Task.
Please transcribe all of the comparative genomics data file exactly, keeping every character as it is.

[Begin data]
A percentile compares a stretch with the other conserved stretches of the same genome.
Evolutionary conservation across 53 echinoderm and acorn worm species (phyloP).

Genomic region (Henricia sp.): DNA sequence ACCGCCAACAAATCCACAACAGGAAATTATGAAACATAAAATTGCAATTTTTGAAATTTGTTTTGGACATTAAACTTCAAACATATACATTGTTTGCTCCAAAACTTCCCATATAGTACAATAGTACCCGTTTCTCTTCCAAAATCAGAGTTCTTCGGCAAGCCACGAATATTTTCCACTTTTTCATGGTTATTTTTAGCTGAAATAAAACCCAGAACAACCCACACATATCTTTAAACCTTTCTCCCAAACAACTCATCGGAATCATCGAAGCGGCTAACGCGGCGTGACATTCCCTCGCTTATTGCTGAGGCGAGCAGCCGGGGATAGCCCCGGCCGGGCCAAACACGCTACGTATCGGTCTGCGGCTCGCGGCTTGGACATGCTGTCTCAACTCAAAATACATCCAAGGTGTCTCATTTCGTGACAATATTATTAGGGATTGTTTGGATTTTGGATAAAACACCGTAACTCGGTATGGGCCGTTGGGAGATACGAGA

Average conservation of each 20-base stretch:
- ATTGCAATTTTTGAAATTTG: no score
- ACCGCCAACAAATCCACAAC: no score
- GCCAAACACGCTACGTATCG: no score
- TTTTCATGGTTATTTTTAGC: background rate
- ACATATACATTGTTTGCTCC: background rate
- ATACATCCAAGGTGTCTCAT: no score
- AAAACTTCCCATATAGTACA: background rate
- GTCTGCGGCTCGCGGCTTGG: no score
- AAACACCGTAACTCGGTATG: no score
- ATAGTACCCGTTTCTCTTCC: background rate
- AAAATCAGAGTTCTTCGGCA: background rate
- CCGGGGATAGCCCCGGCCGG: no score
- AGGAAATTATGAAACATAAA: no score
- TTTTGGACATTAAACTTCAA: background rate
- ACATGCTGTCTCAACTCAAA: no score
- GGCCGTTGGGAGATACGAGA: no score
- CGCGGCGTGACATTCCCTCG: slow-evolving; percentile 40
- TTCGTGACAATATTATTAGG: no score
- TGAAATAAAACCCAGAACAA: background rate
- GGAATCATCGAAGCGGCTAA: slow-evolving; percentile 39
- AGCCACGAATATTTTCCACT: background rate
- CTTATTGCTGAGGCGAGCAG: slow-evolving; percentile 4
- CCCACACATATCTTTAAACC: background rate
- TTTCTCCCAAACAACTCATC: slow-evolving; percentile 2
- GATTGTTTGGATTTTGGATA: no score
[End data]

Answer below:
A percentile compares a stretch with the other conserved stretches of the same genome.
Evolutionary conservation across 53 echinoderm and acorn worm species (phyloP).

Genomic region (Henricia sp.): DNA sequence ACCGCCAACAAATCCACAACAGGAAATTATGAAACATAAAATTGCAATTTTTGAAATTTGTTTTGGACATTAAACTTCAAACATATACATTGTTTGCTCCAAAACTTCCCATATAGTACAATAGTACCCGTTTCTCTTCCAAAATCAGAGTTCTTCGGCAAGCCACGAATATTTTCCACTTTTTCATGGTTATTTTTAGCTGAAATAAAACCCAGAACAACCCACACATATCTTTAAACCTTTCTCCCAAACAACTCATCGGAATCATCGAAGCGGCTAACGCGGCGTGACATTCCCTCGCTTATTGCTGAGGCGAGCAGCCGGGGATAGCCCCGGCCGGGCCAAACACGCTACGTATCGGTCTGCGGCTCGCGGCTTGGACATGCTGTCTCAACTCAAAATACATCCAAGGTGTCTCATTTCGTGACAATATTATTAGGGATTGTTTGGATTTTGGATAAAACACCGTAACTCGGTATGGGCCGTTGGGAGATACGAGA

Average conservation of each 20-base stretch:
- ATTGCAATTTTTGAAATTTG: no score
- ACCGCCAACAAATCCACAAC: no score
- GCCAAACACGCTACGTATCG: no score
- TTTTCATGGTTATTTTTAGC: background rate
- ACATATACATTGTTTGCTCC: background rate
- ATACATCCAAGGTGTCTCAT: no score
- AAAACTTCCCATATAGTACA: background rate
- GTCTGCGGCTCGCGGCTTGG: no score
- AAACACCGTAACTCGGTATG: no score
- ATAGTACCCGTTTCTCTTCC: background rate
- AAAATCAGAGTTCTTCGGCA: background rate
- CCGGGGATAGCCCCGGCCGG: no score
- AGGAAATTATGAAACATAAA: no score
- TTTTGGACATTAAACTTCAA: background rate
- ACATGCTGTCTCAACTCAAA: no score
- GGCCGTTGGGAGATACGAGA: no score
- CGCGGCGTGACATTCCCTCG: slow-evolving; percentile 40
- TTCGTGACAATATTATTAGG: no score
- TGAAATAAAACCCAGAACAA: background rate
- GGAATCATCGAAGCGGCTAA: slow-evolving; percentile 39
- AGCCACGAATATTTTCCACT: background rate
- CTTATTGCTGAGGCGAGCAG: slow-evolving; percentile 4
- CCCACACATATCTTTAAACC: background rate
- TTTCTCCCAAACAACTCATC: slow-evolving; percentile 2
- GATTGTTTGGATTTTGGATA: no score